We were getting ready to leave the area when a guy on the floating jet ski kiosk started waiving us away.  Evidently, his mooring line (if you want to call it that) was floating just below the surface in front of us and we did not see it.  I tried to avoid it but cut it in half.  Normally, the line would tangle our prop but it was so flimsy that I just cut it.  I thought he would be furious, but in typical Philippine fashion, he just smiled, waived me off and indicated that it was not a problem. I saw that theme over and over again here. I think that even with the little that most of them have, they are a happy people.

Puerto Galera to Busuanga

The road (actually ocean) to Busuanga Yacht Club, our next major stop involved several nightly stops in various anchorages.  For our second day and night, we stopped at an interesting little inlet called Illultuk Bay.

Not only was it a peaceful anchorage, but it is the home to a really cool animal reserve called Calauit Island.  The story is that President Marcos wanted to create a “little Africa” on one of the islands and so in 1977 he ordered all human inhabitants out and he imported 18 species of African animals including Giraffes, Zebras and Crocodiles, all of whom run free with the exception of some of the smaller creatures and the predatory types like the Crocodiles.  We had an interesting tour with a group of other boaters.

                                     C’mon….say CHEESE!!

One interesting animal, shown below, is the Asian Palm Civet, part of the cat family.

Ever get offered an expensive cup of Kopi Luwak, or Civet Coffee in a fancy restaurant? Before you get too excited about the exclusivity of it, this is how it is made:  The coffee cherries are first eaten by the Asian Palm Civet (shown above).  The beans are then excreted by the cat in its feces.  The feces are picked through by the workers (nice job) and the beans are extracted for processing, ending up as your favorite (and most expensive!) cup of coffee.  Evidently, the digestive system of the Civet cat processes the beans and makes them smoother and less acidic…… the guy who is holding them does not look to happy either.

I think I will stick with my Starbucks Columbian!!!!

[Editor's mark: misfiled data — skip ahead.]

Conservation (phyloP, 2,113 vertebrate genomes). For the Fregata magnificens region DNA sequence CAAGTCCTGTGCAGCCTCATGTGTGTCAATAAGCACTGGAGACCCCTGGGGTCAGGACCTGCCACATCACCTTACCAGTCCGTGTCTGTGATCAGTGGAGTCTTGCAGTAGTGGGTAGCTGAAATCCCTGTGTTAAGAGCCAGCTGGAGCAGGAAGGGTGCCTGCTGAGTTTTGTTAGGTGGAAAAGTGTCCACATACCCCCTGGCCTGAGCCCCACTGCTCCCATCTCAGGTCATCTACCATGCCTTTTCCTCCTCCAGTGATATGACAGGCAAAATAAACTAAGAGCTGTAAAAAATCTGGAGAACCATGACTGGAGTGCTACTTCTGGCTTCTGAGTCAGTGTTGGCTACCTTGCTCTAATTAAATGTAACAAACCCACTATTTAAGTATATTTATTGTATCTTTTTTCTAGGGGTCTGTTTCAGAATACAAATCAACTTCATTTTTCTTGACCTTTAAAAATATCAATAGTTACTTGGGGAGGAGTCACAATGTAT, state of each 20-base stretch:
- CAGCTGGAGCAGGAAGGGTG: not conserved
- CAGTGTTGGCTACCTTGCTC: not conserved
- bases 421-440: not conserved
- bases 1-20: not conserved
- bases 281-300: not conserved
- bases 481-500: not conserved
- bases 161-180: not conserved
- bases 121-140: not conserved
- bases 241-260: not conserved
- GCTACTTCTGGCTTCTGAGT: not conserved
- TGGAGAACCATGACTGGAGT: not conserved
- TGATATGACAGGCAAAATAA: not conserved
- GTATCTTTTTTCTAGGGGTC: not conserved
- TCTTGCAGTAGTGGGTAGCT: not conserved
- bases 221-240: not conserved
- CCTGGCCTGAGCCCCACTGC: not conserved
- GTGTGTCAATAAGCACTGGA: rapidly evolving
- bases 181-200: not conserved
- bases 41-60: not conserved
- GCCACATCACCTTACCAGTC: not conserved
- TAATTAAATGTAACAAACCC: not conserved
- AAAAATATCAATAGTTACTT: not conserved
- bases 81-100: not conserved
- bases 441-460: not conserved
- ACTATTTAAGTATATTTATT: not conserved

Busuanga Yacht Club

Just a short hop from Illultuk Bay was another cute harbor that housed the Busuanga Yacht Club. 

It was another picturesque spot and we were guided in around the various hazards by Mike, the owner of the resort and Yacht Club.  Instead of anchoring, we pulled up one on the several mooring available.  Usually, we hesitate, because of the mass of our boats, to use moorings.  These, we were told, were anchored into the bottom by three 55 gallon drums filled with concrete and buried into the mud with more holding power than we could ever use.  After we were anchored, we looked over and spotted something on Grey Pearl that was definitely a first for us (and maybe anybody).  There was a LARGE BLACK DOG sitting on Grey Pearl’s bulbous bow.

There are many theories on the purpose of the bulb on the Nordhavns but I would bet that Jeff Leishman did not design it for a dog perch!  As it turned out, the dog regularly swims the harbor looking for friends.

The Yacht Club and resort had a great restaurant that was lots of fun and we ate there nearly every night that we were there.

As you can see, the sunsets were also to die for.

As it turned out, they offer lots of diving expeditions and the five of us went on one that was near an old gunboat from WWII . 

The boat we went in was a typical large size Philippine Bangka.  I found the engine quite interesting.  It is an old Japanese Toyota diesel truck engine, not even marinized, with a 4 speed manual transmission complete with a clutch!

The diving was just great.  I had not done it in a few years so I took a refresher course, diving down 40 feet.  Carol and Tina snorkeled and saw as much as I did, which was great for them.  Braun and Wayne, both experienced divers also went down with their tanks. I really wish Ken and Roberta from Sans Souci had come with us.  This is the part that Ken always talked about.  Peaceful anchorages with clear blue water for diving.

I  found the dive quite energizing, but I think it was quite tiring for Braun and Tina

Thanks to Mike and his crew for making our stay here in Busuanga so much fun.  Thanks also to Rory and Shelly  for making our acquaintance also.

Next stop….Puerto Princesa

This Post Has One Comment

  1. There is no need to apologize for not naming each and every photo. just letting us dreamers see what you are experiencing is enough for this dreamer. Please keep up the good work and please stay safe.